Despite our 32 years of experience, we had no way of knowing if we could pull off a successful event. Here is where Carrie’s guidance became critical. As an “influencer,” Carrie has experience collaborating with national brands.
Wu had already severed her position as a race ambassador for several local road races. But with her prior industry insight, she told us we needed to make two important changes to the way we’ve done business. We first had to have a medal, a really big medal for the participants, and we then had to have race ambassadors.
A medal, really, who needs another medal? Carrie smiled at our committee members, and said, “I know you longtime runners have more medals than you know what to do with, but most race participants don’t, and they value them for bragging rights. Haven’t you seen #Medal Mondays on Instagram, it’s trending.”
Hmmm, no, but we got her point. As a result, a big medal will now go to each participant.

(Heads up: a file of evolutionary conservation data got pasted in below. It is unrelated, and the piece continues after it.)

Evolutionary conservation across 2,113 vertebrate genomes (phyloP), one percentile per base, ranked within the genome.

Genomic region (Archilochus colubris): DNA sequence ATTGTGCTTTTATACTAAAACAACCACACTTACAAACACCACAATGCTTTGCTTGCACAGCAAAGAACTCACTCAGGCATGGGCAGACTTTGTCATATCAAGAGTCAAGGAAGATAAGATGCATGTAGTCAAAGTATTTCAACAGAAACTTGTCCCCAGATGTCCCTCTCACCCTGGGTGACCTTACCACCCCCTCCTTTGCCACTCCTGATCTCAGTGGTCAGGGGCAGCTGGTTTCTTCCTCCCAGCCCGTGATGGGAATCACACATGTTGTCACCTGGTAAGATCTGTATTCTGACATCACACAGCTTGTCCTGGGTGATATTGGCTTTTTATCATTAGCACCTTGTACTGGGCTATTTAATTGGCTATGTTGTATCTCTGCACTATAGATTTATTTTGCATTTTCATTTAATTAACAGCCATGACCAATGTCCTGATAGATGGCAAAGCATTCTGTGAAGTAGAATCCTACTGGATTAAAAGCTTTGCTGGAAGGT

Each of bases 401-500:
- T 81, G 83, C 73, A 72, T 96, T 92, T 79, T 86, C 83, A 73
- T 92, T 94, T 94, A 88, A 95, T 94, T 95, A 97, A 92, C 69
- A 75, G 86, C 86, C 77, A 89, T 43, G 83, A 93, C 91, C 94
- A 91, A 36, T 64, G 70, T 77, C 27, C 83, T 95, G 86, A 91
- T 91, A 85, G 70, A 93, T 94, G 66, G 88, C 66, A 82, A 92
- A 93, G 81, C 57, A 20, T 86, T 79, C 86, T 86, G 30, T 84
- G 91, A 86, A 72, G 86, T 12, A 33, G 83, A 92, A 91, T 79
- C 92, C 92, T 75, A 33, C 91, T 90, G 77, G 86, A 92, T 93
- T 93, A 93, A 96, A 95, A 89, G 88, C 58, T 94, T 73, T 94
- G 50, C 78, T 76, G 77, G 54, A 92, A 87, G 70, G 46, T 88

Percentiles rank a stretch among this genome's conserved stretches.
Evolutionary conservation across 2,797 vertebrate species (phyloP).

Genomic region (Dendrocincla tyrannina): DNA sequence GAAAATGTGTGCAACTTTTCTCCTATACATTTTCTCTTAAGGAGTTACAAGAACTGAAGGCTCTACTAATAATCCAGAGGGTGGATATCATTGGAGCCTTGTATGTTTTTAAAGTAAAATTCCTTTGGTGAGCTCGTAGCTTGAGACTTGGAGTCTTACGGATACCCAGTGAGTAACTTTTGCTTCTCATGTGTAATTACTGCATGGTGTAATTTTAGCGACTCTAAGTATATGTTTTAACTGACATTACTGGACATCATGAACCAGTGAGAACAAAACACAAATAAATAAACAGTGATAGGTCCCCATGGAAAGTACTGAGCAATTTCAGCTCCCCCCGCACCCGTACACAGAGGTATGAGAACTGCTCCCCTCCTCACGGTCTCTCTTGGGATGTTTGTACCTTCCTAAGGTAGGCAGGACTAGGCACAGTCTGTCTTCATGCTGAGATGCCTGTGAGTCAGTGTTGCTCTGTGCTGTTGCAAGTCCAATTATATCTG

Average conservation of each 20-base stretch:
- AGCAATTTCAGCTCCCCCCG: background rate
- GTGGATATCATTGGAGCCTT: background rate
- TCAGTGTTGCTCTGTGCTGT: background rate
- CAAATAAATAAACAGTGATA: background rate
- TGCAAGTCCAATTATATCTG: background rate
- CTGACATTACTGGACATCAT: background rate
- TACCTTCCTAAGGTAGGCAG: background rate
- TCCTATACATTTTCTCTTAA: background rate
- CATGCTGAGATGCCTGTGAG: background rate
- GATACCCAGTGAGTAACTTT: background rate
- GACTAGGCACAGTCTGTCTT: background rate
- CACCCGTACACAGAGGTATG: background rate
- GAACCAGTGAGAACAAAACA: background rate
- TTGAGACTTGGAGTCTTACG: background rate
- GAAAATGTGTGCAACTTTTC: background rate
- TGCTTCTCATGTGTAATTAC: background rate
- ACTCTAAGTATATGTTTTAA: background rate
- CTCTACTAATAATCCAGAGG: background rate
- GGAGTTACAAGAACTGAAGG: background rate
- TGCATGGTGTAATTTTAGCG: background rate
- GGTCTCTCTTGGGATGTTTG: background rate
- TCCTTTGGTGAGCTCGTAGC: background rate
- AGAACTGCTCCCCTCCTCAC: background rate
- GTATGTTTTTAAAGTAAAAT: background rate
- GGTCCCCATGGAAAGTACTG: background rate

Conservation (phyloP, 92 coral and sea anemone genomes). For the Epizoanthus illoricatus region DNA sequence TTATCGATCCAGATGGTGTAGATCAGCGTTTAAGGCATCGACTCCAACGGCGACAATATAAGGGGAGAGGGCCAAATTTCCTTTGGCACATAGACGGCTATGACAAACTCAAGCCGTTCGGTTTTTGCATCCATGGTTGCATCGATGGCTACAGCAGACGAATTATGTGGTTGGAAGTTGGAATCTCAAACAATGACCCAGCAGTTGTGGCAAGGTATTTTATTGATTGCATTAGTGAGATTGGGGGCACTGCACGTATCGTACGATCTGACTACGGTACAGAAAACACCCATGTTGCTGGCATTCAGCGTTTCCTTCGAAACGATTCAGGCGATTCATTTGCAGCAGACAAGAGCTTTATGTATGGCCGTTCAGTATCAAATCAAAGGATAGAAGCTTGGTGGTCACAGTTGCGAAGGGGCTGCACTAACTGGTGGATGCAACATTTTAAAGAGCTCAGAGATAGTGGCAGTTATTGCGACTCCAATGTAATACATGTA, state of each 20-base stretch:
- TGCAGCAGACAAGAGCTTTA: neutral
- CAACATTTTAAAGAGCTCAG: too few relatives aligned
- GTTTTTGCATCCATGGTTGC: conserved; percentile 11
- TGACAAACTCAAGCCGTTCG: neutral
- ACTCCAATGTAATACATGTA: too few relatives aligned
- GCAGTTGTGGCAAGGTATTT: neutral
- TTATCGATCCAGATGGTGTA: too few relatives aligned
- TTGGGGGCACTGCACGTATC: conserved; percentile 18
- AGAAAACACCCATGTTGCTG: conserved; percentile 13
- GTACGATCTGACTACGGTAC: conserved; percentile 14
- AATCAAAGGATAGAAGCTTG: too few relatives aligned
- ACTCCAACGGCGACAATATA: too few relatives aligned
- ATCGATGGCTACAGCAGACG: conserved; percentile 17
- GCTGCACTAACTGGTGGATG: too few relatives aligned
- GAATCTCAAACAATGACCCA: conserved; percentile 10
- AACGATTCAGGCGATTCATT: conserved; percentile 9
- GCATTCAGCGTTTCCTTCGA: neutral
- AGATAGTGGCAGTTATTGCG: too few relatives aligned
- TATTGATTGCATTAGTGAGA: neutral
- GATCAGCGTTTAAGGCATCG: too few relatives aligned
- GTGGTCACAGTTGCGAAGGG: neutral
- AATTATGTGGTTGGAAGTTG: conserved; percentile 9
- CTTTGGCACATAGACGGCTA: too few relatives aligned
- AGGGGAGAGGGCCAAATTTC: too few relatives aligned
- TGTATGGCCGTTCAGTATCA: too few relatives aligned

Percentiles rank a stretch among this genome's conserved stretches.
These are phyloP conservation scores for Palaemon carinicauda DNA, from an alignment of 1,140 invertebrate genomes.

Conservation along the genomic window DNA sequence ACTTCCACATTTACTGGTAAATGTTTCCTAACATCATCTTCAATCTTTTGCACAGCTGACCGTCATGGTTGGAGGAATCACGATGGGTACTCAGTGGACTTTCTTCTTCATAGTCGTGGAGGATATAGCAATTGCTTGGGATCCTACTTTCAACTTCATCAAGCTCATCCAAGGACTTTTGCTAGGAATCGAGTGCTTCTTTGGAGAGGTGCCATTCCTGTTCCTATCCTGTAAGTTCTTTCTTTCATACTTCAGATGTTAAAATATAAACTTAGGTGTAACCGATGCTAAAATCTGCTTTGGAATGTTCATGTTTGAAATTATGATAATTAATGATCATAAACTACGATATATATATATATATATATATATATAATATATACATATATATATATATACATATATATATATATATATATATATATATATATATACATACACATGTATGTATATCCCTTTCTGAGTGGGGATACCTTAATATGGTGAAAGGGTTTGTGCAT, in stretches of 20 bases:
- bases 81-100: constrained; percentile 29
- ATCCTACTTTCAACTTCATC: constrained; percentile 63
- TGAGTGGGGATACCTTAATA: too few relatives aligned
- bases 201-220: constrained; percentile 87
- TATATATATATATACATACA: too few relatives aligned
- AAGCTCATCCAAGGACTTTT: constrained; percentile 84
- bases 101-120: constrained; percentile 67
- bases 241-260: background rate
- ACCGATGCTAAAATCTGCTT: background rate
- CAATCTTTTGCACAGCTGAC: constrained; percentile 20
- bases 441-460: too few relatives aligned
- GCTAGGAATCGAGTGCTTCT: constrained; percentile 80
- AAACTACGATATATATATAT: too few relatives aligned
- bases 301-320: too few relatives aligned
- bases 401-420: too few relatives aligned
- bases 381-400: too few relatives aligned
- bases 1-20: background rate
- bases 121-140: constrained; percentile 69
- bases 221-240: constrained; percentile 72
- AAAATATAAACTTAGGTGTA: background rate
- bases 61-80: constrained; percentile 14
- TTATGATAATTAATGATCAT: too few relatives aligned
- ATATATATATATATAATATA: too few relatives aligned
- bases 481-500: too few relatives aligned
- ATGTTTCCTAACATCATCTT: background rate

What about the race ambassadors? We got taken to school once again by the power of social media. Carrie was able to secure 13 “influencers” from all over New England and beyond, because, after all, when you go virtual there are no borders.
Each of the race ambassadors will use their social media platforms to broaden our message far beyond anything we had ever done in the past. Our reach will now extend from Massachusetts to Hawaii.
Our next task was to build more than a race; we needed to create an experience that would be challenging and fun in order to make the First Virtual Feaster Five Thanksgiving Day Race a “must do.” Because we are fortunate to have an amazing running coach Sharon Johnson in our club, we were able to sign her up for a 12-week online coaching program consisting of three videos each week. For new runners, we have a virtual “Couch to 5K” training program.